Why You’re So Sad About Paul Walker’s Death

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Photo: Maya Robinson and Photo by Getty

When my friend Kenesha texted me on Saturday — “wait is paul walker dead?!” — I had to Google his name. I soon learned I was alone in my confusion. Over the course of the next two days, nearly every heterosexual woman in my life mentioned the death of the Fast and the Furious actor. They were low-level distraught, as if they’d lost a distant cousin or ex-boyfriend from way back, but their sadness was palpable. At brunch on Sunday, my friend Nikki gasped and shushed me when I said in a normal speaking voice, "I don't care about Paul Walker." My Facebook feed was flooded with Paul Walker R.I.P. posts, frowny faces peppering the comments beneath.

Were my friends all secret fans of his plotless action movie franchise? “No,” Kenesha said to me, "but I loved him in The Skulls." She was only half-joking. And that’s when I understood that women’s grief over Paul Walker, much like the mourning of Heath Ledger, is really about losing some part of our teenage selves. I failed to join the mournful chorus for Paul Walker because I’d never crushed on him during high school. He wasn’t my type. I was a nerdy, sarcastic girl who actively chose not to develop crushes on fresh-faced, handsome male celebrities who resembled my real-life tormentors. When Heath Ledger died in 2008 and I confessed I didn't care, friend after friend replied, "Whaaaat?! What about 10 Things I Hate About Youuuu?” I explained that didn’t see that movie until after college, right around the time Brokeback Mountain came out. Heath was not active in my early sexual imagination.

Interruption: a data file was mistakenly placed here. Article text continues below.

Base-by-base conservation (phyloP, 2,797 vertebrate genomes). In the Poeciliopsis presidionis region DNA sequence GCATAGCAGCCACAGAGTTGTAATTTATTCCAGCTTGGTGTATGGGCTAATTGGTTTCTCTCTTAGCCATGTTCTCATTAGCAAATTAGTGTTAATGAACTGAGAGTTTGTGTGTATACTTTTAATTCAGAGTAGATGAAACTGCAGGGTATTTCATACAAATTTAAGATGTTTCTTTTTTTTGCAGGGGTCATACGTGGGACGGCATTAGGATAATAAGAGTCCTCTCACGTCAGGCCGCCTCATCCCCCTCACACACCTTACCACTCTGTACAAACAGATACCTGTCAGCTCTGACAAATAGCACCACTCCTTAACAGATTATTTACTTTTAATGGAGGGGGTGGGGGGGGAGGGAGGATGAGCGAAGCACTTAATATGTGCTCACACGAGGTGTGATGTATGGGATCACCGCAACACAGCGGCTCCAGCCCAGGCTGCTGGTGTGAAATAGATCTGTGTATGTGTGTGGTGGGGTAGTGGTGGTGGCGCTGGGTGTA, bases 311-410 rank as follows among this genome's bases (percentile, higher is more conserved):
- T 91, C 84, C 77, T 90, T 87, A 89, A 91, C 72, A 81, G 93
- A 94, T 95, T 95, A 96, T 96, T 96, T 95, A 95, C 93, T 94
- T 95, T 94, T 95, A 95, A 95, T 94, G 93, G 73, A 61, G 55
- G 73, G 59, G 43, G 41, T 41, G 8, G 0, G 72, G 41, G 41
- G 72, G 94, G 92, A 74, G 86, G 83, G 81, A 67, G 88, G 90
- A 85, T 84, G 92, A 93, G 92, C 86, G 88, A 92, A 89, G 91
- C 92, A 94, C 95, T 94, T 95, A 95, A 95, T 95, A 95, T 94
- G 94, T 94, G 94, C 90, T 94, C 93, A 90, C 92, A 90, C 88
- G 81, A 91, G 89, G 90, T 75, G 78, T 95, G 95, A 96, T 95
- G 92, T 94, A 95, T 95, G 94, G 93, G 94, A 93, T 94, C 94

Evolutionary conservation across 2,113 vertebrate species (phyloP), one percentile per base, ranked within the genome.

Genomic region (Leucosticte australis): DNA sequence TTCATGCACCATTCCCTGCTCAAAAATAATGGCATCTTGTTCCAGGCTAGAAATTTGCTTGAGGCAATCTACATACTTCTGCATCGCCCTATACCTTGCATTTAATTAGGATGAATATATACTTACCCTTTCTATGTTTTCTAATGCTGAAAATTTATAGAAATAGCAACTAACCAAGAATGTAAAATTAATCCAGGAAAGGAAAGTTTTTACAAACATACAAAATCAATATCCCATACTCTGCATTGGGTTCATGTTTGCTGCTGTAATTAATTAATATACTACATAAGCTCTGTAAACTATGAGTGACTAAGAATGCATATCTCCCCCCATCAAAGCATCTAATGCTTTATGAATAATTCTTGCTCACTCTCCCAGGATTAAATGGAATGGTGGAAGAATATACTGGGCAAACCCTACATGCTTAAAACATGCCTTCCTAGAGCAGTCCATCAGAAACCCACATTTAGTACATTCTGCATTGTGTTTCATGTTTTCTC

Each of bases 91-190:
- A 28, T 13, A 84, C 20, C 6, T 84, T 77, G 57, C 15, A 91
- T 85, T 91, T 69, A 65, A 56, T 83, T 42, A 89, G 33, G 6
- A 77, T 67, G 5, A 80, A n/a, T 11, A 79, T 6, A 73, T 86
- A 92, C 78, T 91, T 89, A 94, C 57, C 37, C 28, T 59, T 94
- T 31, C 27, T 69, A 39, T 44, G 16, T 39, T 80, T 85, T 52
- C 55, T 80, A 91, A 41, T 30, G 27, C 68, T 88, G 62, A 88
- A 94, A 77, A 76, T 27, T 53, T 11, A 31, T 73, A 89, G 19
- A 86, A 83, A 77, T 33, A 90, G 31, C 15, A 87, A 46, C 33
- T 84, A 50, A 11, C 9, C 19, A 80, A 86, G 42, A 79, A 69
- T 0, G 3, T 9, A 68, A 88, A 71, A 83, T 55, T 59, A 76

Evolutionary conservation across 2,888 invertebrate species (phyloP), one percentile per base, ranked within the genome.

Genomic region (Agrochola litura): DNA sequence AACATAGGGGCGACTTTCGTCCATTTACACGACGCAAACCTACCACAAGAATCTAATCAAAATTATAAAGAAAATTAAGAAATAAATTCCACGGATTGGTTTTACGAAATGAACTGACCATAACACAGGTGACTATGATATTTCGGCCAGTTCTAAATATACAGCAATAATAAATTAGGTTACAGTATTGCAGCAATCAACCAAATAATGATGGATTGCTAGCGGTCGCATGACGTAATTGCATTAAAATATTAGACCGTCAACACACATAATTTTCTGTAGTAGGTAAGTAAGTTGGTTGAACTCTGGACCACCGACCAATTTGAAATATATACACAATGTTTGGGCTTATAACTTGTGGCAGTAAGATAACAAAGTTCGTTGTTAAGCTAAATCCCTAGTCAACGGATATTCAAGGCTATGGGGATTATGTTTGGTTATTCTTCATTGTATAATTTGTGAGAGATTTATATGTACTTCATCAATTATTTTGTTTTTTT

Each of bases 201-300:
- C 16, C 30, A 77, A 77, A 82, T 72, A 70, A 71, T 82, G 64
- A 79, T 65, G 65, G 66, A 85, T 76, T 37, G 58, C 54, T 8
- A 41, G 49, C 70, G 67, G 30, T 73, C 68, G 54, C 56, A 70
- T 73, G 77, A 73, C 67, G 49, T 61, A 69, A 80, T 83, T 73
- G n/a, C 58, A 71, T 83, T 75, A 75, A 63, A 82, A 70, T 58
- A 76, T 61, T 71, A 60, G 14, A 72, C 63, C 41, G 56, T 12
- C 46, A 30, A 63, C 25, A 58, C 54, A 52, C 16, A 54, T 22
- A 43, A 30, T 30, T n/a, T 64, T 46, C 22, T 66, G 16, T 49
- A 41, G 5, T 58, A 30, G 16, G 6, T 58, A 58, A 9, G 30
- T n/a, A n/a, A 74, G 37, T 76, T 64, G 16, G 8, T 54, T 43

Experts say that we mourn celebrities the way we mourn family members because we’ve grown up with these people. They are in our homes and part of our conversations. “When a celebrity passes, the loss is personal — not because we knew the celebrity, but because they were with us as we grew up and as we had our own special moments,” Dr. Alan Hilfer, director of psychology at Maimonides Medical Center in New York City, told U.S. News & World Report. In other words, they’re in emotional proximity to us even if we’ve never met them.

The celebrity objects of our teenage affection were safe vessels for sexual desire at a time when most boys walking the halls of our high schools didn’t quite live up to our ideals. Our celebrity crushes’ movies or music or TV shows are always available to us, so our relationships seemed ever-deepening. We’d have recognized his nose-crinkly smile anywhere; we knew the sound of his voice so well that we could replay it in our minds when we zoned out in class. On some level, the feelings were real. And years after abandoning the obsessive fantasy for more complicated relationships with real humans, some deep-down part of us is still in love with the ideal.

Even those of us who were culturally snobby teens can relate. I posted something sentimental about Lou Reed’s death in October because I spent my teen years mainlining the Velvet Underground. There are dozens of artists whose politics I admire more, whose music has touched me more deeply — but I was obsessed with Lou Reed during my most obsessive years. And it wasn’t even a sexual thing. Can you imagine the My So-Called Life generation’s reaction when Jared Leto dies — even if it’s from natural causes at age 102? Or, god forbid, if anything should ever happen to Ryan Gosling? Let’s not even talk about it.